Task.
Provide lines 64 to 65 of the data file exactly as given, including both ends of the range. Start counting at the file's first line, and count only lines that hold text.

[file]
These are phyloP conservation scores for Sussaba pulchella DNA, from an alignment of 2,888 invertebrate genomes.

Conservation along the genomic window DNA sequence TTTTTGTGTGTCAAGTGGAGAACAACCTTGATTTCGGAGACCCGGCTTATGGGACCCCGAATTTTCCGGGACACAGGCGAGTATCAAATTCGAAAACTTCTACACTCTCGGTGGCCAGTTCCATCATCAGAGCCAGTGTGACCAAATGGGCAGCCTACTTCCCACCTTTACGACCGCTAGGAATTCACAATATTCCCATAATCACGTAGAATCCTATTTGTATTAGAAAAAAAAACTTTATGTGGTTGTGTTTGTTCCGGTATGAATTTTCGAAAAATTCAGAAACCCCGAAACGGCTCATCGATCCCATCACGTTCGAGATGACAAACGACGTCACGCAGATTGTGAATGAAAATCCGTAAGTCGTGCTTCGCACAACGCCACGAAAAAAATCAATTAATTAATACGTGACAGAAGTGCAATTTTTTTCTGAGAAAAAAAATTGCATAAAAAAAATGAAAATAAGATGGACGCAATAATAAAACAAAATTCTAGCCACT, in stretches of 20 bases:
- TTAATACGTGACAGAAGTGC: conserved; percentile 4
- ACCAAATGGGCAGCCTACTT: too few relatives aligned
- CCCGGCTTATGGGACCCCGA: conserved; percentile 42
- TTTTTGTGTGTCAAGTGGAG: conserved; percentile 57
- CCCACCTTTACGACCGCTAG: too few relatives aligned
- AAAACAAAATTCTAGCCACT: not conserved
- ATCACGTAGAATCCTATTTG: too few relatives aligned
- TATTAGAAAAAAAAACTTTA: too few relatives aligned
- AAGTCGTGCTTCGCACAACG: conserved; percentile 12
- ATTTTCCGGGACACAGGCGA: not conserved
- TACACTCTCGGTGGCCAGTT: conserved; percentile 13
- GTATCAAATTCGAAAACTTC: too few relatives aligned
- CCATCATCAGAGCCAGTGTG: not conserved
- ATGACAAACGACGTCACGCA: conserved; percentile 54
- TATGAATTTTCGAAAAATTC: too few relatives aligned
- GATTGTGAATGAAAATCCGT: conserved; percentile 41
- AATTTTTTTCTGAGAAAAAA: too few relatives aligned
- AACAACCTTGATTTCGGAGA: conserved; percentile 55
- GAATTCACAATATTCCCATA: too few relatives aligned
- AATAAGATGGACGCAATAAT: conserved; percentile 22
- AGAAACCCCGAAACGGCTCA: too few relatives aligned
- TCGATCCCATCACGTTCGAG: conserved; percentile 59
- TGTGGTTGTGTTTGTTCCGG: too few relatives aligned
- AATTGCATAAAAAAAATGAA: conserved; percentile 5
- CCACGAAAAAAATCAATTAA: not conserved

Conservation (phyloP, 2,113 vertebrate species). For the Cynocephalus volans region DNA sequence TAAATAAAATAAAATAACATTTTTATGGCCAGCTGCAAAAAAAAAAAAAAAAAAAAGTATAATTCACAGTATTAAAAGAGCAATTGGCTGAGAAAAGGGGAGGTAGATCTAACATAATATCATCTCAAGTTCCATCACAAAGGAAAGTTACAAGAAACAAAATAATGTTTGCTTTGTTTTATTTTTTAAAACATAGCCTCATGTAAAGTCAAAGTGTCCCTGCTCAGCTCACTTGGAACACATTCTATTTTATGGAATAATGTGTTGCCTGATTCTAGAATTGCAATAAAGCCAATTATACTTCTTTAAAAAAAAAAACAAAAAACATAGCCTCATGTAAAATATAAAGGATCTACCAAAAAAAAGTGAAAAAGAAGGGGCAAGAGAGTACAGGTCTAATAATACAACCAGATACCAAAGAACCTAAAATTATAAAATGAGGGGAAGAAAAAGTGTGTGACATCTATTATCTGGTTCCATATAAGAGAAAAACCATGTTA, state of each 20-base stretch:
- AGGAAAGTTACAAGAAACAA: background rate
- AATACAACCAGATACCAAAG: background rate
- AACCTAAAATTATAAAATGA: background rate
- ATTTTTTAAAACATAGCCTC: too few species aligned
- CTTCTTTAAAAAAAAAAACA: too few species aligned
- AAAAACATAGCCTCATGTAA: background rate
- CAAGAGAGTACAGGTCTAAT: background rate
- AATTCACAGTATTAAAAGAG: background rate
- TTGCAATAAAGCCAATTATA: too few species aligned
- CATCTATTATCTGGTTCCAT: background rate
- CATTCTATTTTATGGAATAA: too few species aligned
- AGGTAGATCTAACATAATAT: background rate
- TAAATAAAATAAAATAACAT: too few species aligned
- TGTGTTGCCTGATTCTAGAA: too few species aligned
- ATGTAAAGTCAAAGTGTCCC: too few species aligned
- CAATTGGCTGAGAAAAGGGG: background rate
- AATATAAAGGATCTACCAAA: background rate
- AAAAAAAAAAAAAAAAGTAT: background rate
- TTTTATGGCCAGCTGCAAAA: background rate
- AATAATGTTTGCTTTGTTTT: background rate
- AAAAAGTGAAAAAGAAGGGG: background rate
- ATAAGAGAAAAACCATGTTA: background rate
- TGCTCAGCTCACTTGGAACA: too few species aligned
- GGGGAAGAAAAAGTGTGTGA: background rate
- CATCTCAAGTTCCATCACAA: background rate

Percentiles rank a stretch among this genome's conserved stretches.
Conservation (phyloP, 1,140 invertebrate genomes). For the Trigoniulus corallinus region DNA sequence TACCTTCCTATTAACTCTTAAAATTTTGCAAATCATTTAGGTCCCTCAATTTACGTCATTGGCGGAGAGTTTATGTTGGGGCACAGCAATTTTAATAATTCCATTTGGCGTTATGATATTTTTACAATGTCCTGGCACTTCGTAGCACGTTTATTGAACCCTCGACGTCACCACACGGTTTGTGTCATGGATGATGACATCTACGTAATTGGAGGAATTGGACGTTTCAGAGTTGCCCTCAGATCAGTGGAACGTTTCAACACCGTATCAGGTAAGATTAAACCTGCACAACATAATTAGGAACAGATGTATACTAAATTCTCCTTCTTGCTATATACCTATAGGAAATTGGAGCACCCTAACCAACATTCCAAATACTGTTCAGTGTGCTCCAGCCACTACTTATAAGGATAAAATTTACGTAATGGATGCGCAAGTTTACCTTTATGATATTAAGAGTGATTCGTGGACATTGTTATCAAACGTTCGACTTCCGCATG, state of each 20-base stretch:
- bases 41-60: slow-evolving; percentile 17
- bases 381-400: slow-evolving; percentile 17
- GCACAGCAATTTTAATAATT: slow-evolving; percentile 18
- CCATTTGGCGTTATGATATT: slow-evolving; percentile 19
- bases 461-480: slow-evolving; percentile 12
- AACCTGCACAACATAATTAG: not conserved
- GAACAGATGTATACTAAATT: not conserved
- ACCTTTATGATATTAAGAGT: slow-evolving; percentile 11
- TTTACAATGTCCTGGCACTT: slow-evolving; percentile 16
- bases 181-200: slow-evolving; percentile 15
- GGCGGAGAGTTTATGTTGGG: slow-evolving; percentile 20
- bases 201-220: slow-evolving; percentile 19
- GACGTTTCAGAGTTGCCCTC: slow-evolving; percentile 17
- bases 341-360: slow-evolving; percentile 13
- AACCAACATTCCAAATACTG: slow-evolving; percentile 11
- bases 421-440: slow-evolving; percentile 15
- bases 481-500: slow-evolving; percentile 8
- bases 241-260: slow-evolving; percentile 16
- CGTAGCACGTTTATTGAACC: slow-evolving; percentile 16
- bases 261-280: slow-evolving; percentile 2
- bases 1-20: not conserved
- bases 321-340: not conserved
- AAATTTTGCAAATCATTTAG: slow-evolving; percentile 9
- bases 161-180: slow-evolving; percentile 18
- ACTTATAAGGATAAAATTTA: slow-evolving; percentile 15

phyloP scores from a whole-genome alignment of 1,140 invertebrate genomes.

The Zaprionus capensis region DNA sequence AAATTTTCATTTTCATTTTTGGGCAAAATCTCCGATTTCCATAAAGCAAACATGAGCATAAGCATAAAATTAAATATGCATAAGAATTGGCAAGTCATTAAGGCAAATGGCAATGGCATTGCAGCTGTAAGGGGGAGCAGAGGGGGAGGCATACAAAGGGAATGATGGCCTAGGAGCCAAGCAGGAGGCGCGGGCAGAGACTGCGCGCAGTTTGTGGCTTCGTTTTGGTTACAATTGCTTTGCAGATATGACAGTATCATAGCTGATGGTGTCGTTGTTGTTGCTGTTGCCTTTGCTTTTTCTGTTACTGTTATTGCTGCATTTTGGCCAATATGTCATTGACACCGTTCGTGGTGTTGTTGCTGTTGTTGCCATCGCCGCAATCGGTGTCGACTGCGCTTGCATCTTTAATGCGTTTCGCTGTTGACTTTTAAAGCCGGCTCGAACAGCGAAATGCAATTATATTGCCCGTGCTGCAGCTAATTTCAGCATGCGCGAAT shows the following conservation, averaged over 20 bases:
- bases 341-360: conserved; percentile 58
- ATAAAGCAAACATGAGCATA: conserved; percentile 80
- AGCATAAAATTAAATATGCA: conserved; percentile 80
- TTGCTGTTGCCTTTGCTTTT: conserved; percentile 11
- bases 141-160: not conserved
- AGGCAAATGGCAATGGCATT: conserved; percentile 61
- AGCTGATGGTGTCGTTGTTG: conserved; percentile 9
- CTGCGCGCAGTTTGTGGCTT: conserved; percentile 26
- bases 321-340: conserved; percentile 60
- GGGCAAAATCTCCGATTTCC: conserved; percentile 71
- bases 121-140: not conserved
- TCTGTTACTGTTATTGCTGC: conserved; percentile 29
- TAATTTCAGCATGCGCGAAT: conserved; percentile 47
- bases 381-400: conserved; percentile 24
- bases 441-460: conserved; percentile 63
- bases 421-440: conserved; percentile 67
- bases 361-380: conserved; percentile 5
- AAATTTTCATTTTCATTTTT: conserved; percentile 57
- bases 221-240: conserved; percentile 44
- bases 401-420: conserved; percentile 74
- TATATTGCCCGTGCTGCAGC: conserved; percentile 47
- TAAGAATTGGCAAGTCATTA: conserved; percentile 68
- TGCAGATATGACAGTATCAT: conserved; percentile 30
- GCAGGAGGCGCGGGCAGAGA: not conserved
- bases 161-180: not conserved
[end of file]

- TTTACAATGTCCTGGCACTT: slow-evolving; percentile 16
- bases 181-200: slow-evolving; percentile 15